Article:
SCR-584 Fire Control Radar

Photograph of deployed SCR-584 radar

U.S. Army. Via Wikipedia


Wavelength 10 cm
Pulse Width 0.8 microsecond
Pulse Repetition Frequency       1700 Hz
Power 300 kW
Range Detection at 50 nautical miles (90 km)
Automatic tracking at 15 nautical miles (30 km)
1700 sets from 1943-7 to 1945-8

The SCR-584 was a mobile gunlaying radar known as the GL Mark 3A in British service. The finest fire control set of the Second World War, it was equipped with a PPI display for detection mode and automatically tracked a target once acquired. It was capable of tracking moving vehicles and even troops and remained in use until 1996. It was very effective against aircraft when combined with the M-9 director. Once locked onto an aircraft, it could automatically aim and fire a remote power-controlled gun, whose crew needed only to keep reloading. The SCR-584 could even locate artillery from the shell trajectories, and it was capable of directing ground support aircraft.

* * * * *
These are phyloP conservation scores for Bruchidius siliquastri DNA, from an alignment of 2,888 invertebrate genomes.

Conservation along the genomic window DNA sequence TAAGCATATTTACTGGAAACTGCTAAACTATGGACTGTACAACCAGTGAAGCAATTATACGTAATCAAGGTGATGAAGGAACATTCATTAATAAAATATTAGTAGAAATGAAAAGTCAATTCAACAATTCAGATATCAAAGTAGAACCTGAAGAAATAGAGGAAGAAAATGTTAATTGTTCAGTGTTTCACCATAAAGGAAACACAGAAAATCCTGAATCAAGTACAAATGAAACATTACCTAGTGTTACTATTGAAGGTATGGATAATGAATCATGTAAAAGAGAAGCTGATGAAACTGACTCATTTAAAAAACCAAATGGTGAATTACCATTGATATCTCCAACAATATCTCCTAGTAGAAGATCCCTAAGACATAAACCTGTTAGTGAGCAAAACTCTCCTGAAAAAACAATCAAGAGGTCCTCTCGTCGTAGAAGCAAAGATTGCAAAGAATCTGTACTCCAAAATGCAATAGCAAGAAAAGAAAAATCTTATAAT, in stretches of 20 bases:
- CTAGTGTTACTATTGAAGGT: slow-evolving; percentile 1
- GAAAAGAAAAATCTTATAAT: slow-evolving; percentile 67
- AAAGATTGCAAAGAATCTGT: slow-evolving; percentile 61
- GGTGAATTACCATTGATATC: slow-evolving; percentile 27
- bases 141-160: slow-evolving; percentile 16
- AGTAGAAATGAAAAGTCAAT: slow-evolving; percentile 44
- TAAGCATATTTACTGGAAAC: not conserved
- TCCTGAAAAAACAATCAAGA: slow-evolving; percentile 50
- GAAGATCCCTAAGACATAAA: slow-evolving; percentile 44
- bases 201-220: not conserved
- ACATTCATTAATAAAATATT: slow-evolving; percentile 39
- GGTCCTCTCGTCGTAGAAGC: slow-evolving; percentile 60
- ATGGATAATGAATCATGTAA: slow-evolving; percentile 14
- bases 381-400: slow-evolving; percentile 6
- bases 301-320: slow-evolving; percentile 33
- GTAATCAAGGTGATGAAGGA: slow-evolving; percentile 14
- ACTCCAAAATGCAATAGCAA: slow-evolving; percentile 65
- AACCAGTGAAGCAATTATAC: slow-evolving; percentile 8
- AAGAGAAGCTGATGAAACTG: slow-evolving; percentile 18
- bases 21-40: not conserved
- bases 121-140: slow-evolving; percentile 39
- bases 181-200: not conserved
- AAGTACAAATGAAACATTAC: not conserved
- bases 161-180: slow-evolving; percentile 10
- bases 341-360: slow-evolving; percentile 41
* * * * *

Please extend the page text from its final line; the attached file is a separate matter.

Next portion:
Because the SCR-584 could track aircraft moving as fast as 600 mph (965 km/h), it was employed successfully against the V-1 "buzz bombs" launched by Germany in late 1944. Priority was given to the European theater, but units were operating in the Philippines by 1945. SCR-584 also became the basis for the SM-1 fighter direction radar used on Allied carriers in the Pacific.


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